A new discovery places the closest black hole to our planet at a mere 1,600 light-years.

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The Gaia spacecraft, launched in 2013 by the European Space Agency, has the job of precisely mapping billions of stars. Its wealth of data provides the diet for many scientists looking for any number of phenomena.

One such person has been astrophysicist Kareem El-Badry, who together with colleagues has discovered a distant star that exhibits the push-pull of gravitational forces suggesting that a “tranquil” or “dormant” black hole is nearby. After further studies using the Gemini North telescope on Hawai’i that have supported this black hole idea, the team reported their findings in the Monthly Notices of the Royal Astronomical Society.

“Take the solar system, put a black hole where the sun is, and the sun where the Earth is, and you get this system,” explained Kareem El-Badry. “While there have been many claimed detections of systems like this, almost all these discoveries have subsequently been refuted. This is the first unambiguous detection of a sun-like star in a wide orbit around a stellar-mass black hole in our galaxy.”

This black hole, with a mass about ten times that of our sun, has now been labeled as the closest one to Earth at 1,560 light-years from our pale blue dot. This will likely be another discovery in a line of such finds that will lead to closer black holes than what has now been dubbed Gaia BH1. This is because most experts think there are about 100 million black holes in the Milky Way, our galaxy, alone. Almost all of them, however, are invisible.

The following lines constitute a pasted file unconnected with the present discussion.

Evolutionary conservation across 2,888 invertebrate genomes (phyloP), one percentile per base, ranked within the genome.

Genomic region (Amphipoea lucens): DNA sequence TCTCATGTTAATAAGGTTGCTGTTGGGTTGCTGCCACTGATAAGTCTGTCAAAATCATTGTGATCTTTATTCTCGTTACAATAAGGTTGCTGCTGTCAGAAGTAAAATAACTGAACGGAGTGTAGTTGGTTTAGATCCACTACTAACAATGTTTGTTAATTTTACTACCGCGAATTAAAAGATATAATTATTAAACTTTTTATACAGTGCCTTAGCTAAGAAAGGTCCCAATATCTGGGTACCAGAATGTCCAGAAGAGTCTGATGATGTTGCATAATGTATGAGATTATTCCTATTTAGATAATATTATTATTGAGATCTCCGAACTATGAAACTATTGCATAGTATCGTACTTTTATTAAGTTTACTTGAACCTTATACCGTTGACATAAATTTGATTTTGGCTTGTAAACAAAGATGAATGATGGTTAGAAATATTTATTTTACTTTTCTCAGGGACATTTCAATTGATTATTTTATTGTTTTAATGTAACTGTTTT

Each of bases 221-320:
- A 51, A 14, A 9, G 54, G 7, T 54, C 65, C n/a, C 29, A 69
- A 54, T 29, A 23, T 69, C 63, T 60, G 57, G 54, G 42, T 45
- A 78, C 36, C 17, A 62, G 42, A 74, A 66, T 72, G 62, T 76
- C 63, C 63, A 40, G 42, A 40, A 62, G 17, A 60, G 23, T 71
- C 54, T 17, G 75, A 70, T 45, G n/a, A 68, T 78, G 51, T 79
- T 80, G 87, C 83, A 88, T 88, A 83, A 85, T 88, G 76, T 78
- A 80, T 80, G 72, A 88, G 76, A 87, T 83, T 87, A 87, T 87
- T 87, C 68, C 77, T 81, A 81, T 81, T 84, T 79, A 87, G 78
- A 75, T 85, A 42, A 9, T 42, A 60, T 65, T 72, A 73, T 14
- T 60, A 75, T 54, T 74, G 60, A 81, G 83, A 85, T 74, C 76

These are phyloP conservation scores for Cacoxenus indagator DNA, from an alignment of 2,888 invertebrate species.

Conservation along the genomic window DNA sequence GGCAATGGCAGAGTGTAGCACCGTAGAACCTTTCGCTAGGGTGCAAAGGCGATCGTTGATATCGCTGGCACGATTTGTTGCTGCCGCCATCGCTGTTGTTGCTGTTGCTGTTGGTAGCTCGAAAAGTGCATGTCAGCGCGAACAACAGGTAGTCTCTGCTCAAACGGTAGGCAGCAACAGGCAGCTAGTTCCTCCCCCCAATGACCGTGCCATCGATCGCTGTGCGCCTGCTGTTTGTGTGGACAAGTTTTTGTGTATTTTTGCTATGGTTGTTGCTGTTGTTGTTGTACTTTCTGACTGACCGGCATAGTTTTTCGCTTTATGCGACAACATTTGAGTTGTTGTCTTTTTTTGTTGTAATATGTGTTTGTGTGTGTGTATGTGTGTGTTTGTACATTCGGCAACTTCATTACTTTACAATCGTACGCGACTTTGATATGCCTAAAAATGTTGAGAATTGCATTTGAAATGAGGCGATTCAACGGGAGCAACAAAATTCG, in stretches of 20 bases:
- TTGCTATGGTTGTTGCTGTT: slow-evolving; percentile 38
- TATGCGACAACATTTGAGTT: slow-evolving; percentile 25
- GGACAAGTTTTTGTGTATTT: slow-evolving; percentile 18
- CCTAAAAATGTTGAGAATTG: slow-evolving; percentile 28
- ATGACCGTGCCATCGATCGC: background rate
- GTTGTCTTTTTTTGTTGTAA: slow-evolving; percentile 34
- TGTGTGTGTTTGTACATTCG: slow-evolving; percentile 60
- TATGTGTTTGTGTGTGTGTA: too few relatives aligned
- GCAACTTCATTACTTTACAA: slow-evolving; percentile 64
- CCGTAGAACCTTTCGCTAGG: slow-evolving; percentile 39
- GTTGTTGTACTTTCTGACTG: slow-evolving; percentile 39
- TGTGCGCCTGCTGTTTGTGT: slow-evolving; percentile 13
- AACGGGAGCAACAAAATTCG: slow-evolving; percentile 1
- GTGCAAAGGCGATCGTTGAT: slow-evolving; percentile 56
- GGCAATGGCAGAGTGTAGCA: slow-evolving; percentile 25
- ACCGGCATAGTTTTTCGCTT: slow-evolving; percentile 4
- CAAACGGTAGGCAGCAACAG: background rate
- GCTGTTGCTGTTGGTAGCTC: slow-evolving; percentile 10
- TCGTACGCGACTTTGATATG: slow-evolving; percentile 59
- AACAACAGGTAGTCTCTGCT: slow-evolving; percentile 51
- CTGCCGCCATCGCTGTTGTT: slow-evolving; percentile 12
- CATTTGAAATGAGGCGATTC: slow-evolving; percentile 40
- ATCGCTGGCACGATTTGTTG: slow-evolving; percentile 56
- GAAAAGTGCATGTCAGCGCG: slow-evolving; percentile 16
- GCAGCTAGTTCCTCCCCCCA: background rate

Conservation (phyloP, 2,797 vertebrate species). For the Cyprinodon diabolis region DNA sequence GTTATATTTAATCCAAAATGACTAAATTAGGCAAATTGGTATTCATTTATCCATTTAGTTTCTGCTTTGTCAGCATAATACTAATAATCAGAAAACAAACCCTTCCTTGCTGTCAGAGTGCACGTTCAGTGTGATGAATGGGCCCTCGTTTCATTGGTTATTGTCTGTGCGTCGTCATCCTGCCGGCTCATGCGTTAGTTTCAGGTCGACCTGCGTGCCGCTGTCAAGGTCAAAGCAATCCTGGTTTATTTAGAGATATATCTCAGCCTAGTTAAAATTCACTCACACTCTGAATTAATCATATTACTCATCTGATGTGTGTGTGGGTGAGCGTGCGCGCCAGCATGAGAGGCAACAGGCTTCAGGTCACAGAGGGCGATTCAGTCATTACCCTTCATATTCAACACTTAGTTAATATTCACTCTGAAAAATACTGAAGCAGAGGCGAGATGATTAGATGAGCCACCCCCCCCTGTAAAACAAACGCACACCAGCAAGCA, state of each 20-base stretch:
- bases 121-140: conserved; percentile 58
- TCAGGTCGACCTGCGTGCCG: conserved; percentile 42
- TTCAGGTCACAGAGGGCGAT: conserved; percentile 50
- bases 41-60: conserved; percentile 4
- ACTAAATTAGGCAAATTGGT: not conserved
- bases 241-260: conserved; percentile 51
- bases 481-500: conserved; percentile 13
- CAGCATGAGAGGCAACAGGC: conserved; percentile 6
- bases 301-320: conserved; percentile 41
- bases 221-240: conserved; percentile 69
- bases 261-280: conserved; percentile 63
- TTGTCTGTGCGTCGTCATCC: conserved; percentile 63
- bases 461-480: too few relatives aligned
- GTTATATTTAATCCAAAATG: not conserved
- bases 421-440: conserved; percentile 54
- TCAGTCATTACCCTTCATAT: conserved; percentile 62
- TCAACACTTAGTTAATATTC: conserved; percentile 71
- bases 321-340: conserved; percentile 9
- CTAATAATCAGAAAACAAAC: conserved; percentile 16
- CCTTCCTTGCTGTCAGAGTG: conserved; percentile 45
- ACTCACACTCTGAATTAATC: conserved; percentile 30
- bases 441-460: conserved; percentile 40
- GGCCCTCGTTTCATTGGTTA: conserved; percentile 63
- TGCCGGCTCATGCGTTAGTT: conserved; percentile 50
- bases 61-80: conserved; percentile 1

The existence of black holes presents something of a problem for religious believers who believe that the universe is fine-tuned for life. That is like building a rabbit hutch and run for your favorite bunnies, but also placing a vaporizer in the far corner of the garden that would cause instant death to those beloved rabbits if they approached it. Something of an odd creative choice. The universe is arguably better tuned for death.

When the next round of data is due to be released in 2025, Kareem El-Badry will be waiting expectantly. “We think there are probably a lot that are closer,” he says. “Just finding one … suggests there are a bunch more to be found.”

A TIPPLING PHILOSOPHER Jonathan MS Pearce is a philosopher, author, columnist, and public speaker with an interest in writing about almost anything, from skepticism to science, politics, and morality,...

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